Its always been my ideology that, as a user you can do whatever you want on Linux and for everything else, there is always
sudo allows to execute few things as some other users, most often cases as
root for system administration.
sudo has been a greater advantage resource to delegate some of my routine tasks and privileges as (root) user to some others and help manage my time and others time better without elevating the privilegs to beyond more than what is required. At the same time, it is my trust on them that keeps their entries present in the
sudoers configuration file. I am not sure if it could be related but what can I say is that, sudo does give you a better security perspective of who all and what can they do with their trusted privileges. Even if something goes wrong, they stand responsible. (I can always do some sneaky peaky with sudoers log information to find the culprits as well).
My guys have always expressed their concern to me that they have to type sudo for everything they wanted to do with elevated privileges in Linux environment. Here I found the same question too.
To see the solutions and my quest to find the alternatives, I came across Resource Based Access Controls
RBAC but in an other adventure land of
Solaris with tools like
pfexec etc. This approach is more better because this would keep the privileges of the users already elevated and would trust on the conscience and alertness of what sysadmins would want to do with their privileges.
Considering the available solutions of RBAC and its implementations in Linux world, I stumbled across
and while there are some other implementations, I would consider them in the top order of the list. Implementing RBAC is a lot of work in an organisation, especially when there are many users. RBAC would sound a greater solution in homogeneous environments. However, when there are heterogeneous Unix installations in the network and the user database is common, then this would perhaps fail. Since SELinux is not scalable/implemented on Solaris and RBAC/pfexec tools are not implemented on Linux. Different approaches exist for doing a single thing. For example: http://blogs.oracle.com/darren/entry/opensolaris_rbac_vs_sudo_howto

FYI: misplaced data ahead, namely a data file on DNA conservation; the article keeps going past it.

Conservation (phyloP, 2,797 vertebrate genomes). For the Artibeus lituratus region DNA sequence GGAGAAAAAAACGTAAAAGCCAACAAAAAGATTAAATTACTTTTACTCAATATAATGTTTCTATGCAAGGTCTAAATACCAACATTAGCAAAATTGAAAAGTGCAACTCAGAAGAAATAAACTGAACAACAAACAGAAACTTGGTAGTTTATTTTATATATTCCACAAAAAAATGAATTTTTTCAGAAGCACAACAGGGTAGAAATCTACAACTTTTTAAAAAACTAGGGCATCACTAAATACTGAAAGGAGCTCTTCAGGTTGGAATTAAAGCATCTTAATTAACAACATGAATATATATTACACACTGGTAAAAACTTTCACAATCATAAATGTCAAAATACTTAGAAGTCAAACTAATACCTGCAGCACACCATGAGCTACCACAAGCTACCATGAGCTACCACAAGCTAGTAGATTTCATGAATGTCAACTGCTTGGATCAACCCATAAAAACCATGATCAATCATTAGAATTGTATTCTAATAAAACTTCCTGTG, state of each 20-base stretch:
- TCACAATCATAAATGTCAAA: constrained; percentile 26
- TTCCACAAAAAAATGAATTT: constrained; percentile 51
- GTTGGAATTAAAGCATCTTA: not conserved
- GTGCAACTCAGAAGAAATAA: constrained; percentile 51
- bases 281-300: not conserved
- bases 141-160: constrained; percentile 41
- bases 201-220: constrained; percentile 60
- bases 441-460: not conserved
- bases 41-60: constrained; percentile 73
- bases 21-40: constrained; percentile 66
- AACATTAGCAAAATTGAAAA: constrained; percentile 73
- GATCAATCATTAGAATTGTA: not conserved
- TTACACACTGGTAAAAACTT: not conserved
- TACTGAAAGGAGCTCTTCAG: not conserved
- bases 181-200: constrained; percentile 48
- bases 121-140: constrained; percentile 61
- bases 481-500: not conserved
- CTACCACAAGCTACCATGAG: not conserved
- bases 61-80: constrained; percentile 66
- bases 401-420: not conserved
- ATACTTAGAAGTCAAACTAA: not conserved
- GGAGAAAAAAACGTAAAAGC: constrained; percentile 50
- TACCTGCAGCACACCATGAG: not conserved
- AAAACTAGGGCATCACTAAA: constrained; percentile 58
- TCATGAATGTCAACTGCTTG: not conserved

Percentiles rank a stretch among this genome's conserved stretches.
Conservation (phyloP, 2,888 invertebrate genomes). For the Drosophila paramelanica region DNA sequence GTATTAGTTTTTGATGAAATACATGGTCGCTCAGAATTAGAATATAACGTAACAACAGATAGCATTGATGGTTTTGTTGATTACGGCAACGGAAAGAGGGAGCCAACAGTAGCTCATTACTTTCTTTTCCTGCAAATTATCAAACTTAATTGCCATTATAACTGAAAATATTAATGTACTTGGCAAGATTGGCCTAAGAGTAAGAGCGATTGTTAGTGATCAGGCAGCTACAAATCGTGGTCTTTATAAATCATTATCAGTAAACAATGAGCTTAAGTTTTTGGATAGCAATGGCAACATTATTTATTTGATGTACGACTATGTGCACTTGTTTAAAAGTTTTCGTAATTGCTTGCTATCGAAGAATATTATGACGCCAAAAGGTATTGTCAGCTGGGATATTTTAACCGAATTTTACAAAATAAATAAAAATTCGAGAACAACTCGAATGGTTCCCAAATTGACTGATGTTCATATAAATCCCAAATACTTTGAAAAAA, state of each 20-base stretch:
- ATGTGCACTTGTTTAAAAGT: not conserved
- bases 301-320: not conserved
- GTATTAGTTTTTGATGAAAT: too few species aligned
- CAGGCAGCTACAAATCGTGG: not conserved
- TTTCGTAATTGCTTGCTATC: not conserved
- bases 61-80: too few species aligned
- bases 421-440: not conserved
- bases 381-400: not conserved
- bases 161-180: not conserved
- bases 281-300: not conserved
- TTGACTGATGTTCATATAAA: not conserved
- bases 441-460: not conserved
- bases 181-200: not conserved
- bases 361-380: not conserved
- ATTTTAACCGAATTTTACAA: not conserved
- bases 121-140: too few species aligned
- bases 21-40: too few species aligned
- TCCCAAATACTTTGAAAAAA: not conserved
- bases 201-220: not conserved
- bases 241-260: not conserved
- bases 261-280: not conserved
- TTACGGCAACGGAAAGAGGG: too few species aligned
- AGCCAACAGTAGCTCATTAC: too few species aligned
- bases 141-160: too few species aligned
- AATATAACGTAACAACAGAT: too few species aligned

Network wide different installations may not support this approach (however openrbac could be considered as common implementation approach) like sudoers is a single host approach or is not capable of centralized configuration in the network/domain.
/etc/sudoers need to be synced everytime there is a change. Morever, there is a knowledgebase requirement while operating the sudoers file, it is required to understand the policy language of the sudoers configuration to not make any mistakes and allow any grants. RBAC may offer a centralized approach to an extent, while the security profiles can be common, adding/removing a user from the granted role can be done from a single place(that is the place where the user/passwd/group information is stored for the domain like LDAP, NIS or AD). This would also implicitly require to understand the commands required to operate on the RBAC database like smexec, smmultiuser, being few.
Sudo may offer more cross-platform approach here still that it is works on all Unix/like platforms which offer the setuid features. Both
RBAC succeed in giving the non-root users some privileges that can be done with out giving the
root password itself. Sudo can give a more finer/granular based approach on the command line arguments that can be used while running the commands and restrict purely to what command with arguments can be run with elevated privileges. While RBAC may restrict to use upto the commands or binaries installed but not have any control over the command line arguments. Auditing is much better and builtin in RBAC environment whereas
sudo, it depends on the configuration and as well the security constraints under taken (like not granting the shell and particularly the hosts are allowed to login to the other hosts without any problems).
These are just some of the differences I could cite and I personally have an inclination to use sudo than RBAC, although with the said limitations I could over come implementing some work arounds. Until all the problems are addressed by RBAC to better sudo's advantage, I do not think sudo will go away for it is simple.